(Gen. 3: 24)
If LORD God acted in concert with angels, then surely the angels would have also been involved in evicting man from Eden and would have been involved in the placing of the Cherubim and flaming sword. But, notice that God works alone and angels are the servants of God, not his partners in government. They are doing his bidding, not counseling him in his bidding.
In fact, if we view the decrees of Elohim as eternal decrees, as we ought, then there were in fact no angels in existence when Elohim ordained and decreed. Dr. Gill says that the words "and the LORD God said"
may be interpreted as "now the LORD God had said."
Certainly he said the words prior to man's creation, for he says "let us make man."
It is true that angels were made prior to man, according to Scripture. But, when did God first make such a decision? Was if after the creation of angels but before the creation of man? At a specific point in time, or was it not in eternity, when there was no creature? But, to so view the decree and judgment of God is detrimental to the angelic view of the divine pronouns. If God said "let us make man"
before there were any angels, then angels obviously cannot be part of the "us"
and the "our."
Of course, there are other passages where Elohim speaks in the plural.
"And the LORD came down to see the city and the tower, which the children of men builded. And the LORD said, Behold, the people is one, and they have all one language; and this they begin to do: and now nothing will be restrained from them, which they have imagined to do. Go to, let us go down, and there confound their language, that they may not understand one another's speech. So the LORD scattered them abroad from thence upon the face of all the earth: and they left off to build the city. Therefore is the name of it called Babel; because the LORD did there confound the language of all the earth: and from thence did the LORD scatter them abroad upon the face of all the earth."
(Gen. 11: 5-9)
To whom was Yahweh speaking when the text says "and the LORD said"?
To whom is he declaring the affairs of earth? To whom does he exhort to "behold"
and "go to"
and "let us go down"?
Is he addressing angels? Are they his counsellors? Again, the whole scene is one of divine deliberation and counsel. Is God deliberating with himself, in the plurality of his persons, or with his angelic creatures? The whole of the divine imperatives may be summed up as - "let us go down and change history."
It is reasonable that the same "us"
that created man is the same "us"
who now are seen active in the affairs of man.
Further, the text says "so the LORD scattered them."
But, if the angels were part of the "us,"
then the text would say "so the LORD and the angels scattered them."
It was the "us"
who "confounded their language"
but it was "the LORD"
(Yahweh - singular) who "scattered them."
Obviously "the Lord"
is the "us."
Thus, God is one in the three persons. God is a tri-unity, or Trinity. The Scripture teaches us to believe in the unity of the plurality and in the plurality of the unity.
The text says "let us confound their language...the LORD did there confound the language."
Clearly "the LORD"
is the same as the Elohim, or the "us"
of creation and providence.
"Also I heard the voice of the Lord, saying, Whom shall I send, and who will go for us? Then said I, Here am I; send me."
(Isa. 6: 8)
From the New Testament we discover that both Son and Spirit were here with the Father and thus the proper use again of Deity saying "us"
Further, as we have already seen, the "watchers"
and "holy ones"
of Daniel chapter four refer to the Deity.
It is true that the word "maker"
are sometimes used in the plural in Scripture (Job 35:10; Ps. 149:2; Eccl. 12:1; Isa.. 54:5), but this is not because angels are such, but because Elohim is one God in three persons.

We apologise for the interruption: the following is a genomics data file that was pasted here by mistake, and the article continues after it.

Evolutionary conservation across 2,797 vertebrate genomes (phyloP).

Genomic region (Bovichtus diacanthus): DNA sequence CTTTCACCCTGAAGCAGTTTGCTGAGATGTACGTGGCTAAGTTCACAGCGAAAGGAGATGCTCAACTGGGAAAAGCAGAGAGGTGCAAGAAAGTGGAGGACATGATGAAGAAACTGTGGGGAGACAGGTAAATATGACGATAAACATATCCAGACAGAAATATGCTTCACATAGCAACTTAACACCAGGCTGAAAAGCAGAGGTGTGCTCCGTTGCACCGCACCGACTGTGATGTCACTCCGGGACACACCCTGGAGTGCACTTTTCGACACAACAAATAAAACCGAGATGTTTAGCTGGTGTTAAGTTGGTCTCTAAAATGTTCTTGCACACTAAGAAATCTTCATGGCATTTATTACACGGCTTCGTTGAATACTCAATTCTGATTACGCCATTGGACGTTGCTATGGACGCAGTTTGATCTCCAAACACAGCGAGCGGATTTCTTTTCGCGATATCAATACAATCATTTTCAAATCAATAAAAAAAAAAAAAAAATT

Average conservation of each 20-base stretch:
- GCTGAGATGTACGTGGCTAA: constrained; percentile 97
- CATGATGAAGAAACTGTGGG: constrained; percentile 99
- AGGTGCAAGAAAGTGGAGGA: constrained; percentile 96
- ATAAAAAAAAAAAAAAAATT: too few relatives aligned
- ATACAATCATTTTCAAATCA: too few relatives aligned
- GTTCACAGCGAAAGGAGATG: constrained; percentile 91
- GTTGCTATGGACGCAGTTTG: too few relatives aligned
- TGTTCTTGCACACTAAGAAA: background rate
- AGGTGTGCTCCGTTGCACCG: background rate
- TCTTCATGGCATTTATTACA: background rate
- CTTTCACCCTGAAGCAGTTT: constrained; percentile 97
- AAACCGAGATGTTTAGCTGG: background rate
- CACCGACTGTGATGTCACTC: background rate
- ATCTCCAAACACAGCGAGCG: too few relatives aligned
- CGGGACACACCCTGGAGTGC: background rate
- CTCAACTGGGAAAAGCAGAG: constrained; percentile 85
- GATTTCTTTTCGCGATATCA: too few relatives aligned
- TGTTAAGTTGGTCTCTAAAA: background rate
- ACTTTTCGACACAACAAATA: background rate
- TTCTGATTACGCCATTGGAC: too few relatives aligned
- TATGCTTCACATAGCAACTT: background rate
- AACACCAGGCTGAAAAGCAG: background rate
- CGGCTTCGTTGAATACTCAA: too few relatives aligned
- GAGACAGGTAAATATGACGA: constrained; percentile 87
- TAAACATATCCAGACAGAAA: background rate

Consider further what is involved in affirming that God is addressing angels when he speaks in the Genesis creation and says "let us create man."
First, knowledge of what "man"
is must first be possessed. When God says "let us create man"
it is acknowledged that those addressed know what the noun "man"
denotes. If God were addressing the angels, then such language implies that they know something about the blueprint, as it were, for such a creation called "man."
Without such prior knowledge, those addressed would naturally think - "man? What is a man?"
Thus, if angels were addressed, it can only be supposed that Elohim had previously consulted with them about what to create and why. Also, why would God call upon the angels to create man if they did not have Godlike knowledge of the effects of such a creative work? Also, why would God be calling upon angels to share the responsibility for creating man?
Further, the words "let us create man"
involves saying "let us give man life," "let us give man being and immortality," "let us give man soul and spirit," "let us give man holiness and righteousness," "let us decide man's fortunes and destiny," "let us provide for his redemption,"
etc. Whoever creates man takes credit and responsibility for man, and such can never be reckoned to angels.
Further, God is said to have "made man a little lower than the angels."
(Psa. 8: 5; Heb. 2: 7, 9) Is God consulting and deciding with angels to make man a little lower than they? I find that untenable.
Is it not true, according to the angelic view, that God could not have said, at the creation of the angels, "let us make angels...?"
Did God make angels in his own image and likeness? The Scriptures do not specifically say, although there is no objection to affirming so. But, even if angels are created in the image of God, why would he not use the same original image of himself, in the creation of men, as he did in the creation of angels? Obviously, in the creating of angels in the image of God, no other being other than God was the original. Why would the creation of man not be after the same manner?
Further, men are never said, in Scripture, to be made in the image and likeness of angels. If the angels were intended by the plural creative pronouns "us"
then surely there would be other Scripture that would also say so. But, uniformly, the Scripture says that men are made in the image of God, and of him alone.
In conclusion we can positively say:
1. Scripture does not ascribe creation to angels but only to Deity.
2. Scripture never affirms that men are made in the image and likeness of angels.
3. Scripture never affirms that God takes counsel from angels.